What idea do you have that could help make your workplace better? asks April Stallworth
I recall early on in my career as an administrative support professional how my co-workers and I would lament and complain about upper management not doing anything to help fix the problems that we had self-identified in the organization. We would often begin our conversations amongst ourselves with, “when are THEY going to do something about….” and “THEY really need to get a handle on….” Little did I know at the time, THEY were never going to be the ones to transform our workplaces.
Fast forward many years later as I progressed up the secretarial ladder. I found myself supporting a cabinet-level Executive in a large, public school district. It was Administrative Professionals Day, 2014. You wouldn’t have known it because there was no acknowledgment of it anywhere in the building. No sign, no thank you for all you do, NOTHING. This lack of appreciation sparked a fit of righteous anger in me that finally stopped me from pointing the finger outward and instead I started pointing the finger inward. I asked myself, how could I and my fellow support professionals let this happen? Better yet, what were we going to do about it? The THEY had finally become the US. I was going to lead the charge to figure out a way to ensure that our 150 administrative support professionals in the district felt valued, had meaningful training opportunities, resources, networking events, and better communication within the district. It was then that the H.E.A.R.T. program was born. H.E.A.R.T. stands for Helping Empower Administrative support professionals through Resources and Training.
The vision of H.E.A.R.T. was to have a world-class team of administrative support professionals who were well informed, collaborative, technologically astute, personally & professionally developed, and committed to excellence. We would realize the vision by establishing multiple channels of communication, networking opportunities, access to technological resources, and personal & professional development training that would help the administrative support professionals of our public school district excel, lead, and grow. By achieving this vision, we would have higher morale, retain more employees, provide superior levels of customer service, increase our sense of community & teamwork, and obtain advanced skill levels while achieving financial savings for the district. Our goals were ambitious, but we were also determined to raise the profile of administrative support professionals throughout the organization. We took on a huge challenge and we were very successful in our undertaking. H.E.A.R.T. went on to win the American Society for Administrative Support Professionals (ASAP) very first Eureka Award in 2015.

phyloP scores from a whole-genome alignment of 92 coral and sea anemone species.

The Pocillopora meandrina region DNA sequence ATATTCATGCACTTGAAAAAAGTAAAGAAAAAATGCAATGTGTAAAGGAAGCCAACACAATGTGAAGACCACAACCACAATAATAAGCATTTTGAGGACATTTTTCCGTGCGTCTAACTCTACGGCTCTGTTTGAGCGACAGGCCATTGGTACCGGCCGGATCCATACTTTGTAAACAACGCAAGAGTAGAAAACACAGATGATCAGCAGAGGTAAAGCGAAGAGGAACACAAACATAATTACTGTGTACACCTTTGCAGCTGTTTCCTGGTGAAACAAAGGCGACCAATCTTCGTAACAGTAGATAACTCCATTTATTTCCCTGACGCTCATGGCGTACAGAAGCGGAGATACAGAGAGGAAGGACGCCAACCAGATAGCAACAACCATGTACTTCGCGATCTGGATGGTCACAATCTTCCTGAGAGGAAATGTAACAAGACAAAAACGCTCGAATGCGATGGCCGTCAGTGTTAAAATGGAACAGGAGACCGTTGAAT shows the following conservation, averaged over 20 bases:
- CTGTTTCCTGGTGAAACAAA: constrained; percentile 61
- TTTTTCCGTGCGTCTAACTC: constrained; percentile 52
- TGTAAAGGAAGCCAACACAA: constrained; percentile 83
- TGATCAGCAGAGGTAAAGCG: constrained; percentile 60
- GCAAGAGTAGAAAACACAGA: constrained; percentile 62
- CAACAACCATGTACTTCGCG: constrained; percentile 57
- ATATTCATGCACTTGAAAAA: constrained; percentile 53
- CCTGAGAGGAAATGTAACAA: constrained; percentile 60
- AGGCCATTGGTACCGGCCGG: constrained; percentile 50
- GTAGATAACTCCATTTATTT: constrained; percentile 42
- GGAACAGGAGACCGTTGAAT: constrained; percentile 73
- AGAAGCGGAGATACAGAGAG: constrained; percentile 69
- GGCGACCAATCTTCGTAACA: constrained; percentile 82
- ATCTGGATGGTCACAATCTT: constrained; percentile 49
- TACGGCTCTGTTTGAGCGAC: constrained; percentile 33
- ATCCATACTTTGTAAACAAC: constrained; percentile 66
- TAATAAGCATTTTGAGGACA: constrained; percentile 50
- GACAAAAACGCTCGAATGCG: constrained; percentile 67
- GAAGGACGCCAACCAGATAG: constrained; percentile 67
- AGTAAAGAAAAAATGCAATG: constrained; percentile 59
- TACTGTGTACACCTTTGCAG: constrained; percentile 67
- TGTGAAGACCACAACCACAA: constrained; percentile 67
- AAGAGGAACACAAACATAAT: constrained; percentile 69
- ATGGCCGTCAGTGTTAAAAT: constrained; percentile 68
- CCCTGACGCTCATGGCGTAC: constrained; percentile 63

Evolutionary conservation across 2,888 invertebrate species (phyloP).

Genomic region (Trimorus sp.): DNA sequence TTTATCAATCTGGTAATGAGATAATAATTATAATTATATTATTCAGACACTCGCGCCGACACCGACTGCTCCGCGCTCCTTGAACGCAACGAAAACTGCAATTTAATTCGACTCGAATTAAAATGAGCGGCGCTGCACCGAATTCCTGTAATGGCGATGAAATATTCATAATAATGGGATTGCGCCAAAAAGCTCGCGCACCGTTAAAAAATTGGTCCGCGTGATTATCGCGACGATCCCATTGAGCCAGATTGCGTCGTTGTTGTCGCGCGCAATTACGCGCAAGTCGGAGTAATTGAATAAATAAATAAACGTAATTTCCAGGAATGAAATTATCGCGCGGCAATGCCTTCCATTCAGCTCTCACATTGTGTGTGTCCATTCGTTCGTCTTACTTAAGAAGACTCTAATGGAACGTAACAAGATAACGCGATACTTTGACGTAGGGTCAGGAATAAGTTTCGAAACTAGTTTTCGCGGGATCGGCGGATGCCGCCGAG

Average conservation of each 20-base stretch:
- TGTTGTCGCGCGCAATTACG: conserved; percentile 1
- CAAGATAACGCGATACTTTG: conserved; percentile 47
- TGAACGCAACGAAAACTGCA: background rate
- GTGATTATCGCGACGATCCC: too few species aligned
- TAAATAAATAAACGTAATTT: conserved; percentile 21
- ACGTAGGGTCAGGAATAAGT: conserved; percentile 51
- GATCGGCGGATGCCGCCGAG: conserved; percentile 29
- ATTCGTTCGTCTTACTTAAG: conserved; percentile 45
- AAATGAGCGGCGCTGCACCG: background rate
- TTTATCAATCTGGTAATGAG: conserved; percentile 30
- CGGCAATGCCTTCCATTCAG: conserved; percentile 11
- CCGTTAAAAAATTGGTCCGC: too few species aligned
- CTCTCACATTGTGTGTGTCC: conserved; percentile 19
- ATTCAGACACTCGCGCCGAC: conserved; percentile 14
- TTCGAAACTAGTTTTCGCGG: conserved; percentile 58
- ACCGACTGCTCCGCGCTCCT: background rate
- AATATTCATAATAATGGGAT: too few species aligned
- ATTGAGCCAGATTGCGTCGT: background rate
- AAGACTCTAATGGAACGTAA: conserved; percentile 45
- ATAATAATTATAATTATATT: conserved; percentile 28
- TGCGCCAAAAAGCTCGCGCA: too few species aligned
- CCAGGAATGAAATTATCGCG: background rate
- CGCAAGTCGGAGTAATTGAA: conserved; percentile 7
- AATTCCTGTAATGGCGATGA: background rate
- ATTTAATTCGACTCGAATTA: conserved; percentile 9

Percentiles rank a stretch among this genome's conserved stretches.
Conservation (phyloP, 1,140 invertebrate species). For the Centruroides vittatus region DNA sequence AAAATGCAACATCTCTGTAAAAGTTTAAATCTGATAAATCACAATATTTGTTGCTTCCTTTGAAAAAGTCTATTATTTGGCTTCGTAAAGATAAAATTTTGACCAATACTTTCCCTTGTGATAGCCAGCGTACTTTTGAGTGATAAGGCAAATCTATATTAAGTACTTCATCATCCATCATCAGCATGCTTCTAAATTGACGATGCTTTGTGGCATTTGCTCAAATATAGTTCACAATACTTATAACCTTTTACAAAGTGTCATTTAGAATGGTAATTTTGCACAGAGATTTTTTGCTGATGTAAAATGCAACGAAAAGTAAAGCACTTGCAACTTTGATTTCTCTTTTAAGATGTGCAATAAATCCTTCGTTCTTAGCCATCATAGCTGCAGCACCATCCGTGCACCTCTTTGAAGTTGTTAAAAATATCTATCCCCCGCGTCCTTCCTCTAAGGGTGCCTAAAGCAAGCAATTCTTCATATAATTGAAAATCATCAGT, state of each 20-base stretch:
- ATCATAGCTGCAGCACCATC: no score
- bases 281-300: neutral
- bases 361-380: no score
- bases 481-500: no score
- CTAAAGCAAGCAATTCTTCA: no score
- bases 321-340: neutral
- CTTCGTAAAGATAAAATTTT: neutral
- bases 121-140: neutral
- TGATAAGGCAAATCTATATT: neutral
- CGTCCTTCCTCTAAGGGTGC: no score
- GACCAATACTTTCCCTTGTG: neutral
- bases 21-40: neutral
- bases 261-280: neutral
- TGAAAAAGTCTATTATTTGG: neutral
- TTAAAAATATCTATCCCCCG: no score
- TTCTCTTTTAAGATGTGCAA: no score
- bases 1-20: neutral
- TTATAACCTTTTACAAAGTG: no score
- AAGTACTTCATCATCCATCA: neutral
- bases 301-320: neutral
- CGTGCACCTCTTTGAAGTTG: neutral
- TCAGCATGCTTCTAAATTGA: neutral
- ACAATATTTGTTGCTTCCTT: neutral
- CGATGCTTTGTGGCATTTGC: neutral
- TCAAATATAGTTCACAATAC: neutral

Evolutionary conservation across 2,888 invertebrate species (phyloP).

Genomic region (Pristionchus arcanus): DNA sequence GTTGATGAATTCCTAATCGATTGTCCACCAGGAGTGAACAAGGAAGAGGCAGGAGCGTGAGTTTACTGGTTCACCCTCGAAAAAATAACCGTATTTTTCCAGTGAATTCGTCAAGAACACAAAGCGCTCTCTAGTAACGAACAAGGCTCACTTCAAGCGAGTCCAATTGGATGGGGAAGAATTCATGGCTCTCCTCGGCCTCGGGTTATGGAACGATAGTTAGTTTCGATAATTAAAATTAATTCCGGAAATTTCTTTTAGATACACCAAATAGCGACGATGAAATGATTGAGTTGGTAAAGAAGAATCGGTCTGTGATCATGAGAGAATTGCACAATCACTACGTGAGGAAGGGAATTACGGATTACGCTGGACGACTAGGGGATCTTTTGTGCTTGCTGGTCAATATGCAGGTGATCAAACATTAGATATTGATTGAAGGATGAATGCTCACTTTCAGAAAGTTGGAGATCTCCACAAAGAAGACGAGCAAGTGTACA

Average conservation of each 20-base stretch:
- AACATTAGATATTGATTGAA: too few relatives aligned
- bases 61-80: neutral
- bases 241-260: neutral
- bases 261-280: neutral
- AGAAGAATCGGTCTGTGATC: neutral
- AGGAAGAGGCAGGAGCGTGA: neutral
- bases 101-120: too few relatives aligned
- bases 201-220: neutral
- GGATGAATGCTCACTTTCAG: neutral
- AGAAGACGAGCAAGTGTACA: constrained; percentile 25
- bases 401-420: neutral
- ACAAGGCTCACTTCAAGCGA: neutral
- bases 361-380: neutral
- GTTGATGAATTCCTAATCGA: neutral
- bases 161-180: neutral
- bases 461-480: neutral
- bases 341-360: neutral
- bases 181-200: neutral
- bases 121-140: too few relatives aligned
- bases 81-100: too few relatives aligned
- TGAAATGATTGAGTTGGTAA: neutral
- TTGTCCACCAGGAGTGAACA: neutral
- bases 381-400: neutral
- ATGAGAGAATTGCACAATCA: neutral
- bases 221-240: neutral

Through H.E.A.R.T. we were able to participate in a variety of personal and professional development training. This training included the expertise of local management experts, motivational speakers, and technical gurus. We spent time networking with each other and various other people in our organization that we had never had the opportunity to spend time with. One of our favorite activities was participating as a group in a community service project.
Some of the things that made H.E.A.R.T. so successful were the key elements we put in place. We created a big vision, enlisted sponsors, rallied participant support, set goals, established a growth track, and ensured we used little to no financial resources to begin. We did so because we were implementing this program in a very impoverished district in terms of funding. We didn’t want to be another drain on the system. We also wanted to take the time to prove our concept and its benefits before asking for investment into something that had not yet been tried and tested.
So, what does your heart beat for? What idea do you have that could help make your workplace better? How can you start pointing the finger inward and being the THEY in your story? What unique skill and ability do you possess that can contribute to the environment you spend the majority of your day in? If you knew you could not fail at implementing something really amazing at your company, what would you dare to do? By answering these questions you can begin creating the blueprint for a new expression of yourself that may solve a current workplace problem or develop a new idea that is just waiting to take off.
I encourage you today to just go for it. Don’t focus on the worse thing that could happen. Instead, set your sights on it working out just as you planned.